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Pineapple is a kind of multiple fruit

Multi-fruits, also called collective fruits, are fruiting bodies formed from a cluster of flowers, the inflorescence. Each flower in the inflorescence produces a fruit, but these mature into a single mass.[1] After flowering, the mass is called an infructescence.[2][3] Examples are the fig, pineapple, mulberry, osage orange, and jackfruit.

In contrast, an aggregate fruit such as a raspberry develops from multiple ovaries of a single flower. In languages other than English, the meanings of "multiple" and "aggregate" fruit are reversed, so that multiple fruits merge several pistils within a single flower.[4]

In some cases, the infructescences are similar in appearance to simple fruits. One example is pineapple (Ananas), which is formed from the fusion of the berries with receptacle tissues and bracts.[5][6]

In some plants, such as this noni, flowers are produced continuously and it is possible to see examples of flowering, fruit development and fruit ripening together on a single stem.

As shown in the photograph of the noni, stages of flowering and fruit development in the noni or Indian mulberry (Morinda citrifolia) can be observed on a single branch. First an inflorescence of white flowers called a head is produced. After fertilization, each flower develops into a drupe, and as the drupes expand, they become connate (merge) into a multiple fleshy fruit called a syncarp. There are also many dry multiple fruits.[citation needed]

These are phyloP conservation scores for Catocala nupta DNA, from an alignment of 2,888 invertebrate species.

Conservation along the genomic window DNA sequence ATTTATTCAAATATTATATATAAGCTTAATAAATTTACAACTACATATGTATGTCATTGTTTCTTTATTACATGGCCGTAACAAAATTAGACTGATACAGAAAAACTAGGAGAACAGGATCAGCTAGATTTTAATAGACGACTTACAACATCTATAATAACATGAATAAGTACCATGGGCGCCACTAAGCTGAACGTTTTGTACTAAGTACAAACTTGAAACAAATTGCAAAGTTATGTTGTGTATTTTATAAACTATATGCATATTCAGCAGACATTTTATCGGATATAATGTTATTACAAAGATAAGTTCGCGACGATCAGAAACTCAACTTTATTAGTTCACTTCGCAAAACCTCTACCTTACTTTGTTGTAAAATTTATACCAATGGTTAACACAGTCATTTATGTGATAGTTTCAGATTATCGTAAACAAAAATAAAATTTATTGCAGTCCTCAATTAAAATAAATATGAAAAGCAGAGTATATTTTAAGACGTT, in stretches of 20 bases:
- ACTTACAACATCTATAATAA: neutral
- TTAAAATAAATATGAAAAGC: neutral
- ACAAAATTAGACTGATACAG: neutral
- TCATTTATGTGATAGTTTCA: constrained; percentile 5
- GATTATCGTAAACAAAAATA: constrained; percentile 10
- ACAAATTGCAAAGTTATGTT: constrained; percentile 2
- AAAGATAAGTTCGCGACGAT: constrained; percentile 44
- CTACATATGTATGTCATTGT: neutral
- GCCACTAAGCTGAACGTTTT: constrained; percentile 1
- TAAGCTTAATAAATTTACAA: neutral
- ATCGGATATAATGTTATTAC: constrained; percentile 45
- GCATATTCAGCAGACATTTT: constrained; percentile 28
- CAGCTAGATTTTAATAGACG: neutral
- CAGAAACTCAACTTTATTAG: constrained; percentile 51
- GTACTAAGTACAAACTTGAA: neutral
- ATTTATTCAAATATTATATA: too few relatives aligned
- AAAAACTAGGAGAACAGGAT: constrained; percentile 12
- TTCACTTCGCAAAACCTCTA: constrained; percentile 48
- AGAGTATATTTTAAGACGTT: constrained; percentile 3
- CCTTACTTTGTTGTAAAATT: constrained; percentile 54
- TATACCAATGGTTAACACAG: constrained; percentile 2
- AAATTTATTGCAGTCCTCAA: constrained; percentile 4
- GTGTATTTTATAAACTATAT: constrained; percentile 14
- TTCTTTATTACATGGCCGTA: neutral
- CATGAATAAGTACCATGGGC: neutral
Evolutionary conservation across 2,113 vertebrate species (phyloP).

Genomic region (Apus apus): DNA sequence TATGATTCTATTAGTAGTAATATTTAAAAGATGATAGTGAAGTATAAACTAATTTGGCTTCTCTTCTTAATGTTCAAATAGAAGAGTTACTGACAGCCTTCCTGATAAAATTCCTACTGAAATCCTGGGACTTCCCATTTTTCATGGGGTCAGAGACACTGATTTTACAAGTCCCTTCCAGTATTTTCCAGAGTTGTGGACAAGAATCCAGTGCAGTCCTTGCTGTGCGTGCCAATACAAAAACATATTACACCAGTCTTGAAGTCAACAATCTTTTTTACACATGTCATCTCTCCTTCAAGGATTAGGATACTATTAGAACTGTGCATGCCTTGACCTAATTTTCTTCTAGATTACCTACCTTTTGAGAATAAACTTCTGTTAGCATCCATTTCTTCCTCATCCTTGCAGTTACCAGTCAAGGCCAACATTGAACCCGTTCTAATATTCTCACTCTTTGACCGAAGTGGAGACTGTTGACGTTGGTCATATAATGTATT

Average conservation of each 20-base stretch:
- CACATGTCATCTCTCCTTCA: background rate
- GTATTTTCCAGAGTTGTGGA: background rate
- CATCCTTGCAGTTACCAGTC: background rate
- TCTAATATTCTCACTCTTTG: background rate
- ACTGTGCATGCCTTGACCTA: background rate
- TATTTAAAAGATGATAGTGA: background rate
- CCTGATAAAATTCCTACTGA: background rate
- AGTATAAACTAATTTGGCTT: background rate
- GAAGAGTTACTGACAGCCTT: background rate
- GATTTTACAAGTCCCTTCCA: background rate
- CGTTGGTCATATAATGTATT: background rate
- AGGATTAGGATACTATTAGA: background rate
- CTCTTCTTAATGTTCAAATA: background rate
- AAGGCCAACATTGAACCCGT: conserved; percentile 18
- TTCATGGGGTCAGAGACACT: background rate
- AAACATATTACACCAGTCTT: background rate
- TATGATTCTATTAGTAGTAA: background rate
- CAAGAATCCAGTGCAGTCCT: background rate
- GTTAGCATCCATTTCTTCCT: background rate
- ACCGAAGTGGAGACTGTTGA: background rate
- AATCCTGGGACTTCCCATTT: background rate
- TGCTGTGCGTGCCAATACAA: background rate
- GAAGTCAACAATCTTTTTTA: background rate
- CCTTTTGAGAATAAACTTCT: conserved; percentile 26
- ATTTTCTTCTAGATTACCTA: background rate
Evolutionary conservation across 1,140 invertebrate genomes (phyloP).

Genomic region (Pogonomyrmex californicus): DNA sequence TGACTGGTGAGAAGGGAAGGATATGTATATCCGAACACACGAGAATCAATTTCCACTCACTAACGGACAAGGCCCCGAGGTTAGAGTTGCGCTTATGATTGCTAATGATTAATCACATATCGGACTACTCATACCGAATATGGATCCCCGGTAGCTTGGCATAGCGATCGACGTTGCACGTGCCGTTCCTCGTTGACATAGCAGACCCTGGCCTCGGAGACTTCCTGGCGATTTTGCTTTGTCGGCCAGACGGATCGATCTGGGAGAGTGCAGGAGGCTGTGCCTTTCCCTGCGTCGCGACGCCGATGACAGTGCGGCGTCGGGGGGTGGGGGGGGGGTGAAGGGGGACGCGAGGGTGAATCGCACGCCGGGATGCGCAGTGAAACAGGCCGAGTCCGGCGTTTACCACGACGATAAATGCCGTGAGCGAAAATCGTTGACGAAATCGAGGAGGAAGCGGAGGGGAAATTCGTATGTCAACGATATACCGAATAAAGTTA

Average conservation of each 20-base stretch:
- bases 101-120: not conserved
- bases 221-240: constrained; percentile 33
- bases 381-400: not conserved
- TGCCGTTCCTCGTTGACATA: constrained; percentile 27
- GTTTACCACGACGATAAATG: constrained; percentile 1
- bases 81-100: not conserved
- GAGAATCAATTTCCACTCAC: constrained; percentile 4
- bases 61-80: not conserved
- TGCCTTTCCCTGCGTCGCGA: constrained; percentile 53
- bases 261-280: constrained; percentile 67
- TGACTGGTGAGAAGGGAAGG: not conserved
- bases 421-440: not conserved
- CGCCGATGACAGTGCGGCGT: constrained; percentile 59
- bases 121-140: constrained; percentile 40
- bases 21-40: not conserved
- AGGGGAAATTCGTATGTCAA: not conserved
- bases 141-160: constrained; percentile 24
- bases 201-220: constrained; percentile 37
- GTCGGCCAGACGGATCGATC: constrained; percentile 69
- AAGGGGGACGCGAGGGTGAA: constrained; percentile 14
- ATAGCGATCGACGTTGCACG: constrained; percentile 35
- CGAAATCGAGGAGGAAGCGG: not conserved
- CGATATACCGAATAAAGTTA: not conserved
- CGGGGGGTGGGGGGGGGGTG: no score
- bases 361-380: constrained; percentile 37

Other examples of multiple fruits:

  • Plane tree, multiple achenes from multiple flowers, in a single fruit structure
  • Mulberry, multiple flowers form one fruit
  • Breadfruit, multiple flowers form one fruit
  • Fig, multiple flowers similar to mulberry infructescence form a multiple fruit inside the inverted inflorescence. This form is called a syconium.


See also


  1. ^ Schlegel (2003-05-13). Encyclopedic Dictionary of Plant Breeding and Related Subjects. p. 282. ISBN 9781560229506.
  2. ^ Hickey, M.; King, C. (2001). The Cambridge Illustrated Glossary of Botanical Terms. Cambridge University Press.
  3. ^ Beentje, H.; Williamson, J. (2010). The Kew Plant Glossary: an Illustrated Dictionary of Plant Terms. Royal Botanic Gardens, Kew: Kew Publishing.
  4. ^ Spjut, R.; Thieret, J. (1989). "Confusion between multiple and aggregate fruits". The Botanical Review. 55 (1): 53–72. doi:10.1007/bf02868781. S2CID 24994626.
  5. ^ "Multiple Fruits, Pineapple Multiple Fruit, Examples of Multiple Fruits, Types of Multiple Fruits". www.fruitsinfo.com. Retrieved 2022-03-18.
  6. ^ "Multiple Fruits". science.jburroughs.org. Retrieved 2022-03-18.